A word on course design: Sometimes the course designer can be completely ham-handed and clueless in the presentation of a serpentine. If the approach to the first jump is completely perpendicular to the line of jumps the inertia of the dog’s movement will introduce a wobble in the turning radius. By the time the wobble is cured, then the serpentine is over; and whatever advantage we might have had in a flat trajectory between jumps has been squandered.

The handler could take some initiative in the badly presented serpentine by creating a vee-set approach to the first jump. This illustration shows the handler drawing the dog in a tight wrap to set up the approach to the serpentine. It will be useful for this handler to have a good “Go On!” if his dog has any speed at all.

This is a marvelous proofing exercise for the serpentine. The handler will work on the opposite side of the first two hurdles (dog on right), using a Tandem Turn to flip the dog away for the approach to the serpentine. The handler is obligated to layer the Tandem, staying on the opposite side of the red line while the dog performs the serpentine, #3 through #5.

After making the turn, the handler should hoof it down the parallel line, giving the dog his directive to Go On!

Land of the Platypus

I remember doing a seminar series in Perth, Australia. At the time I was reminded that the platypus developed in an ecosystem far removed and untainted by exposure to other organisms. Agility handling in Perth was equally removed and differentiated from the mainstream. I taught them a thing they had never considered. In the very first exercise we did, in the entertainment round, they all ran the entire sequence with the dog on heel side (that’s the left side for you who’ve never done obedience). So I introduced them to the interesting concept that they could actually work their dogs in ambidextrous fashion… on either side. I recall that they were excited by this revolutionary concept, and did quite well with it straight away.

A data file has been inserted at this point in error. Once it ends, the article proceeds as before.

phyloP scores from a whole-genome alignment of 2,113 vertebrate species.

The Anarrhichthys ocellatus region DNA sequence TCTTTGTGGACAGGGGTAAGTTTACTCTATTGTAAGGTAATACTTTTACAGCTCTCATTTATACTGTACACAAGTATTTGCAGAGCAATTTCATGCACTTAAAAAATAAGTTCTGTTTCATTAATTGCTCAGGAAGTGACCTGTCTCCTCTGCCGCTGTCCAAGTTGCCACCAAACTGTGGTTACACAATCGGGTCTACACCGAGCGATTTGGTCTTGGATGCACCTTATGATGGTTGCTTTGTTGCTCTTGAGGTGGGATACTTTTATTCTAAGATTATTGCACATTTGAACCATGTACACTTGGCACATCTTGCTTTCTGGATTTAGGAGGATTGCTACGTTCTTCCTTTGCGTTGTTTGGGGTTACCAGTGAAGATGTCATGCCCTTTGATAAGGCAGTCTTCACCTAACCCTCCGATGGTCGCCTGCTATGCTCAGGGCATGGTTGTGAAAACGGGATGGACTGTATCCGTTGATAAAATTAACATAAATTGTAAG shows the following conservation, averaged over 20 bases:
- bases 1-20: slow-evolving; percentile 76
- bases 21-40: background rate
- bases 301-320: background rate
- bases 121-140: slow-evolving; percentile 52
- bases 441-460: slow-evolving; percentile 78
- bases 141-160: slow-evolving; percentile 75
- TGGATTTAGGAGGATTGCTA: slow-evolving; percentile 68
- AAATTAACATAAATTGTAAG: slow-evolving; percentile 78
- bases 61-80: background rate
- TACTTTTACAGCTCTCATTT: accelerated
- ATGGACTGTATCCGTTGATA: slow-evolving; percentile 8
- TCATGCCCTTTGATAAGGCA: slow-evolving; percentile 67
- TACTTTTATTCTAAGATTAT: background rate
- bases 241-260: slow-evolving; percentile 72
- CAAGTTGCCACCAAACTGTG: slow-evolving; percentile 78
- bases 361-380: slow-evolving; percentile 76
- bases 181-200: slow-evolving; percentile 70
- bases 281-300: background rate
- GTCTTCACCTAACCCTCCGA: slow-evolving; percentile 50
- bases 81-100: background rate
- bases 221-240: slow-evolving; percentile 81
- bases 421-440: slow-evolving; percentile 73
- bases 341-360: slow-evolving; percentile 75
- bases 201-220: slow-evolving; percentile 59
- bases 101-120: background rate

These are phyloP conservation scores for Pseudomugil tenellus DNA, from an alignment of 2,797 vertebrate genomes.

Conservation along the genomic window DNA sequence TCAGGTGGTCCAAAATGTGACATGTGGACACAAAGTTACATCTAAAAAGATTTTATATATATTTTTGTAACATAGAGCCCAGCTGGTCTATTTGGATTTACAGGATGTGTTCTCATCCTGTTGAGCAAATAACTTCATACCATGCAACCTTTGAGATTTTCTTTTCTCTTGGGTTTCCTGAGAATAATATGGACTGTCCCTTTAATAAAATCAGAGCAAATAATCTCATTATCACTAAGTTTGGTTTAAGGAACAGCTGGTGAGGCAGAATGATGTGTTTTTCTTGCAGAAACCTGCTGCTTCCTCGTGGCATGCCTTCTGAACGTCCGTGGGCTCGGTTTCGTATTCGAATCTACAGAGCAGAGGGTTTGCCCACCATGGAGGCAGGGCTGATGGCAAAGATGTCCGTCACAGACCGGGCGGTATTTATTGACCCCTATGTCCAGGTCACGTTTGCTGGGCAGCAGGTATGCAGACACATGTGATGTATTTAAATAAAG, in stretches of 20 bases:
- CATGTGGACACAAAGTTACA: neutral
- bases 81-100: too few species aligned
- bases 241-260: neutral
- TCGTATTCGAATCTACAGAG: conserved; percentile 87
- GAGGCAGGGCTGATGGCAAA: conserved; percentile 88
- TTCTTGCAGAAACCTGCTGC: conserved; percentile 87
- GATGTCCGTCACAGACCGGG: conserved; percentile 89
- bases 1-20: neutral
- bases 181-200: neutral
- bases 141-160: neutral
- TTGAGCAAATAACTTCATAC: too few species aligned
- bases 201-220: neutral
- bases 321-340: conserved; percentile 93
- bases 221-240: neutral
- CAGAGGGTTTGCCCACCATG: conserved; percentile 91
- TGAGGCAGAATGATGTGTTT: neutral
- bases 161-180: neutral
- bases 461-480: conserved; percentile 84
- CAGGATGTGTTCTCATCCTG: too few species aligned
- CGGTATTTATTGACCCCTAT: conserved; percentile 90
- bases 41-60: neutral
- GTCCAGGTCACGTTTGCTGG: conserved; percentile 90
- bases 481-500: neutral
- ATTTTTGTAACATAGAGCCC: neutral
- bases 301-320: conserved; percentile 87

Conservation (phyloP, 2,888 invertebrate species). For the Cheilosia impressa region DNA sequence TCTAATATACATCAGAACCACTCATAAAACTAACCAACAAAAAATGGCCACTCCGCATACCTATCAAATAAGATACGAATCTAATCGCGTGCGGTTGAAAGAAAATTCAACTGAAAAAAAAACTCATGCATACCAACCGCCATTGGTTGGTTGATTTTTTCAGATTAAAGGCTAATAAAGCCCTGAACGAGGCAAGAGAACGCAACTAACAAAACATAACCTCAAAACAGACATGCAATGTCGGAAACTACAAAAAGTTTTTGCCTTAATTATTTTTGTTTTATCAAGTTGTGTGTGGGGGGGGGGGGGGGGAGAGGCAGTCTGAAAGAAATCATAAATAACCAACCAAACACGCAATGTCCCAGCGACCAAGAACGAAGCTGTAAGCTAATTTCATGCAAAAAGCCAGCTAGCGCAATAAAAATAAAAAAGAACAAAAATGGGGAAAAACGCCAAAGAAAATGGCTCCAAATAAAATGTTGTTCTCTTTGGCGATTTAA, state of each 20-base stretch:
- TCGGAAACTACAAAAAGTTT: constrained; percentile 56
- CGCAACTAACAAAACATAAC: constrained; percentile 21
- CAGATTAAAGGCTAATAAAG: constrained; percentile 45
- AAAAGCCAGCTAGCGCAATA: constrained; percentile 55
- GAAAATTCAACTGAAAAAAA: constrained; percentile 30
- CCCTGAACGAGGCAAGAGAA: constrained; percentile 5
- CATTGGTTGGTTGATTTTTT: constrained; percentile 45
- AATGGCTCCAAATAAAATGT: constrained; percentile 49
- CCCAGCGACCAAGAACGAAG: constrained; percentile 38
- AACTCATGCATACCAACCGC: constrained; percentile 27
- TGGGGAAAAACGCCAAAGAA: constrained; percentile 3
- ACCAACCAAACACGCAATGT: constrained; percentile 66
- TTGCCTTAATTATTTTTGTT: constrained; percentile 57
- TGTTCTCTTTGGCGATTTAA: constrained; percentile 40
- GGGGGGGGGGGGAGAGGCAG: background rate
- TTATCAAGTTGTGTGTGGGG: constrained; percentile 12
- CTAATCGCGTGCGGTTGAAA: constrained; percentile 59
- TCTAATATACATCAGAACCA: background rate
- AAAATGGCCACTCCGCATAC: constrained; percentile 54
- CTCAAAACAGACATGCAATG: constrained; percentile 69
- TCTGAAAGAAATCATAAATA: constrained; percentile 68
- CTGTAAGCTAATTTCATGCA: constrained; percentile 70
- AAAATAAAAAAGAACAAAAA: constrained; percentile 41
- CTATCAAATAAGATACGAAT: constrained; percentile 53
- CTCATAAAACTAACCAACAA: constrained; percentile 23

I mention Perth in my discussion of Boise because in the vast expanses of the American West exist ecosystems in the agility community that have their own evolution and differentiation as distinct as the Platypus.

The tough thing about places like Boise is that they have too few trials within a reasonable travel distance every year. If I remember rightly, it’s a six hour drive to Salt Lake City. When they do get to a trial they’re under extraordinary pressure. It’s not like, if you drop a bar, you can say “no worries, I’ll get it next week.”

I do not intend this in the least as a criticism of the Boise agility player. They have a small but awesome community of avid fans. I earnestly believe that they should trust their own local coaches; think outside the box; and learn to be playful (and not so serious) in their approach to agility. It is a game in the park on the weekend with a dog, after all.

Questions comments & impassioned speeches to Bud Houston BudHouston@hughes.net. The Country Dream web store is up and running. www.dogagility.org/newstore. You know… I have five volumes (over 100 pp each) of The Joker’s Notebook available on my web-store at an embarrassingly inexpensive price. These are lesson plans suitable for individual or group classes for teaching dog to work at a distance.